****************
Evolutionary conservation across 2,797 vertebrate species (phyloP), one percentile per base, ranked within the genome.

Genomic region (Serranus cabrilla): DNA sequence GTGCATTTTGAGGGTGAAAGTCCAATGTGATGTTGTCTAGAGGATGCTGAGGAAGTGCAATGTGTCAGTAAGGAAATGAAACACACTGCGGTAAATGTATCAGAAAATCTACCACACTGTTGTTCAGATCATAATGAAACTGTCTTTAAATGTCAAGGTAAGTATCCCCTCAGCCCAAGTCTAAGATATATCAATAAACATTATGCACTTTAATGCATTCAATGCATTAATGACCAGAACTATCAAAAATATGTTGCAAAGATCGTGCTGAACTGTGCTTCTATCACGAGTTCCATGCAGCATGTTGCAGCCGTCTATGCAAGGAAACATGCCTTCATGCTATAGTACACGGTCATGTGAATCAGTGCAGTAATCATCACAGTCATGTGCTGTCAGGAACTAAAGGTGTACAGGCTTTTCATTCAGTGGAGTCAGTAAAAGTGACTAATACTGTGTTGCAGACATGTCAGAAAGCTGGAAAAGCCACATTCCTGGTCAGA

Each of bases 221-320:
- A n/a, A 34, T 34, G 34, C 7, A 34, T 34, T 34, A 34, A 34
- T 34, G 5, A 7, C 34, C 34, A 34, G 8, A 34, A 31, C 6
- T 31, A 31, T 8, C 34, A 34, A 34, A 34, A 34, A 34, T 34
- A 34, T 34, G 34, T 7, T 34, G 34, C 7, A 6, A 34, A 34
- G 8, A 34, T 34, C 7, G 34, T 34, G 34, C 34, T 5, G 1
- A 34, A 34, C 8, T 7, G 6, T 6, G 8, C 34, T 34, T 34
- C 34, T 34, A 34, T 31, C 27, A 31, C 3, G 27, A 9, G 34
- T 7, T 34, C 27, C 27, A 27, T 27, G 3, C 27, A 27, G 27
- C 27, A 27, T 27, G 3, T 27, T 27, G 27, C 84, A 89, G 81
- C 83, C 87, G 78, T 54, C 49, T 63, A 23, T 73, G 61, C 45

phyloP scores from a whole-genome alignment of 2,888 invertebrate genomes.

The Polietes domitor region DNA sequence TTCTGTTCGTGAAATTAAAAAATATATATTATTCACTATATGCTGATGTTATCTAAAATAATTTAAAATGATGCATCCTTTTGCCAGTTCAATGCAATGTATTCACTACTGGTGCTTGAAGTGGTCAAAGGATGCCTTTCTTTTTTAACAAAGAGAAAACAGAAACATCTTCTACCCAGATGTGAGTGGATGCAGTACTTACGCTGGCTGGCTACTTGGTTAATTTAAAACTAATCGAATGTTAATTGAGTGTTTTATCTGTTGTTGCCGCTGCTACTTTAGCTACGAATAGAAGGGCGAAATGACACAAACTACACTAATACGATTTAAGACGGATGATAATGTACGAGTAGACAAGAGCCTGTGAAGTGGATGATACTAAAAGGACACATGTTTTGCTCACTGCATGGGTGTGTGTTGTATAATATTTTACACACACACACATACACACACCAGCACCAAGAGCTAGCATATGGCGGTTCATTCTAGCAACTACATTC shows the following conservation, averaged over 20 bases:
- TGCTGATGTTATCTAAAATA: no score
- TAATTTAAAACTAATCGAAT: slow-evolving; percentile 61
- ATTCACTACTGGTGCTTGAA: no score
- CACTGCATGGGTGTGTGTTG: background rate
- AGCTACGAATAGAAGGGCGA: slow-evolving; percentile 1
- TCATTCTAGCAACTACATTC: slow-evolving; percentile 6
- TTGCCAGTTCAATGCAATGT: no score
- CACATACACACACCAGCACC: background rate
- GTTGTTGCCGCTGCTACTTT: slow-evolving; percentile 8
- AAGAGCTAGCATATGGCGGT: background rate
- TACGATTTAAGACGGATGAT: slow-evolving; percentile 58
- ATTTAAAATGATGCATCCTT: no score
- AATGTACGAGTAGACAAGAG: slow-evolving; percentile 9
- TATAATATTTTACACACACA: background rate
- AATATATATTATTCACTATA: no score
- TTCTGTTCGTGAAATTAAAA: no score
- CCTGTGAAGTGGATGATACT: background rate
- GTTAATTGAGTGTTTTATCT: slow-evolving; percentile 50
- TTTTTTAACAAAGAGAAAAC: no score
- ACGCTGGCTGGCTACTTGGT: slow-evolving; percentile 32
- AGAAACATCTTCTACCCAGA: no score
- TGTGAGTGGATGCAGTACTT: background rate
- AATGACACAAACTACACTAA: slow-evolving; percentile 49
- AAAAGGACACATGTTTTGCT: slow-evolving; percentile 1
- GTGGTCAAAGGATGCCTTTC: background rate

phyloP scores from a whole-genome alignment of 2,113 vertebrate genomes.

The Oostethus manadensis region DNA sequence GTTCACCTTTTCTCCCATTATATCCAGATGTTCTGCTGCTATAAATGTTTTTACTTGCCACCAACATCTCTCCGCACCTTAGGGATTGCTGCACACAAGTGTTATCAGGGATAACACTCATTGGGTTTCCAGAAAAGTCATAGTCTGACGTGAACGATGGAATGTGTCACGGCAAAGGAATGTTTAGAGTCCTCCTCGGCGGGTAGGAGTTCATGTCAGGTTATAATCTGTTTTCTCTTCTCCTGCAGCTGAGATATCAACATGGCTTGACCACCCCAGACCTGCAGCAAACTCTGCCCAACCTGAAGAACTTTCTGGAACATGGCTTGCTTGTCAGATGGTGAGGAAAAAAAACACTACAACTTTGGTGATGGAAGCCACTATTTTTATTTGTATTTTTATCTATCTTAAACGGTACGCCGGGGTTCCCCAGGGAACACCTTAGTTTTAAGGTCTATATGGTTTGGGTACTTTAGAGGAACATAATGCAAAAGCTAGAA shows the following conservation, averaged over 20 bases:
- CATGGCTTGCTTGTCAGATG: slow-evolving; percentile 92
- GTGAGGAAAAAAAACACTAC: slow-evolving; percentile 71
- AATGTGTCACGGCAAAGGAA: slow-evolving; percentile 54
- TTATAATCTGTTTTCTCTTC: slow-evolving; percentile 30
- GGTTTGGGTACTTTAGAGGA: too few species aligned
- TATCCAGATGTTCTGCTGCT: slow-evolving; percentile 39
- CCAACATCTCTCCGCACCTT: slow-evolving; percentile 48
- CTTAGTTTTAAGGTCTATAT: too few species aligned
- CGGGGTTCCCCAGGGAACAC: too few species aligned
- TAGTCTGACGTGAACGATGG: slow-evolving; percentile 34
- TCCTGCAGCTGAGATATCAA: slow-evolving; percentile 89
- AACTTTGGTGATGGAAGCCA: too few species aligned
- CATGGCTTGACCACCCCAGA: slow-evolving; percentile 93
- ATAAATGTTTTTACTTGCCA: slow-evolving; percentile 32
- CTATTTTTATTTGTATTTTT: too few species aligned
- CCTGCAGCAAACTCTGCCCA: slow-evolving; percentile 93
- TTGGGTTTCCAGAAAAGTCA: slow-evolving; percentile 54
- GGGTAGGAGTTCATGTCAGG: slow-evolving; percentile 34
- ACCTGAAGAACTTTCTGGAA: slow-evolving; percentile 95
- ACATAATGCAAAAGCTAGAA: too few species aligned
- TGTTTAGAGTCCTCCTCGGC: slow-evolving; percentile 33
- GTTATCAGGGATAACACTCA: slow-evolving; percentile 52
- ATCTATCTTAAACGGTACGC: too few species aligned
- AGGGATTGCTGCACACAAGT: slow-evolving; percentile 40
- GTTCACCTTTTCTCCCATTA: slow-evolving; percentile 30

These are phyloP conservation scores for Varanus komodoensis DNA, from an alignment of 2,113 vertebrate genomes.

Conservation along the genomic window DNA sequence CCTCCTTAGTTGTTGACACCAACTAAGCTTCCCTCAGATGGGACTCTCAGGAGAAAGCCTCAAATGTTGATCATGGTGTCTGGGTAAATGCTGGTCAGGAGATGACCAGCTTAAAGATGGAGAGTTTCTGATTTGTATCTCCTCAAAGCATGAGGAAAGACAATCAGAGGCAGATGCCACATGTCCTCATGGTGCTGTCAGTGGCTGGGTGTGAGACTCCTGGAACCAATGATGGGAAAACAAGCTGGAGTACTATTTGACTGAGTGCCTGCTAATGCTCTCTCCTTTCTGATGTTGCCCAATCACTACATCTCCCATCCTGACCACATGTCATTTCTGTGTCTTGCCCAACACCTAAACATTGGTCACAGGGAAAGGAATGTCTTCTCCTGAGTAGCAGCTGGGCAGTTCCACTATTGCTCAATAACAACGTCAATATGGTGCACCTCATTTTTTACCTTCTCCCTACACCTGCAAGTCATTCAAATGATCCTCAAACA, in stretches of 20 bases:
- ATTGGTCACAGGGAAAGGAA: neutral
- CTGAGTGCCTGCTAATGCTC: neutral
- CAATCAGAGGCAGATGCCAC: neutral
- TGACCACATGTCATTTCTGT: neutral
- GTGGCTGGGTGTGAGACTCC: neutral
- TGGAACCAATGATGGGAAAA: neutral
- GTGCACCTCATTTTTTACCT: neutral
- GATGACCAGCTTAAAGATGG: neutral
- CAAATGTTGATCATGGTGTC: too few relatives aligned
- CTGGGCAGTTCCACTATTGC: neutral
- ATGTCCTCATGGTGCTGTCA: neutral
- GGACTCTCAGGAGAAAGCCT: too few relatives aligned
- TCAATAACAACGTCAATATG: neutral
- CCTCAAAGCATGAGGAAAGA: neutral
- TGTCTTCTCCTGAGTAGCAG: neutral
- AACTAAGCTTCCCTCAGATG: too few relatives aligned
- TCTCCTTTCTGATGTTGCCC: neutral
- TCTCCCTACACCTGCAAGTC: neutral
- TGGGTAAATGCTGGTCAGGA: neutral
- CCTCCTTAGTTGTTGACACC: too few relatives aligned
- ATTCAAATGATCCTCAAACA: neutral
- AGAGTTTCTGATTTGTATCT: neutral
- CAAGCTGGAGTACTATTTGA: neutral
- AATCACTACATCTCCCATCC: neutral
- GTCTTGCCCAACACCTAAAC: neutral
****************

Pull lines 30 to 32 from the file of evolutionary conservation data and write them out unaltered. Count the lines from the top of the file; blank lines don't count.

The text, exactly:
- AATATATATTATTCACTATA: no score
- TTCTGTTCGTGAAATTAAAA: no score
- CCTGTGAAGTGGATGATACT: background rate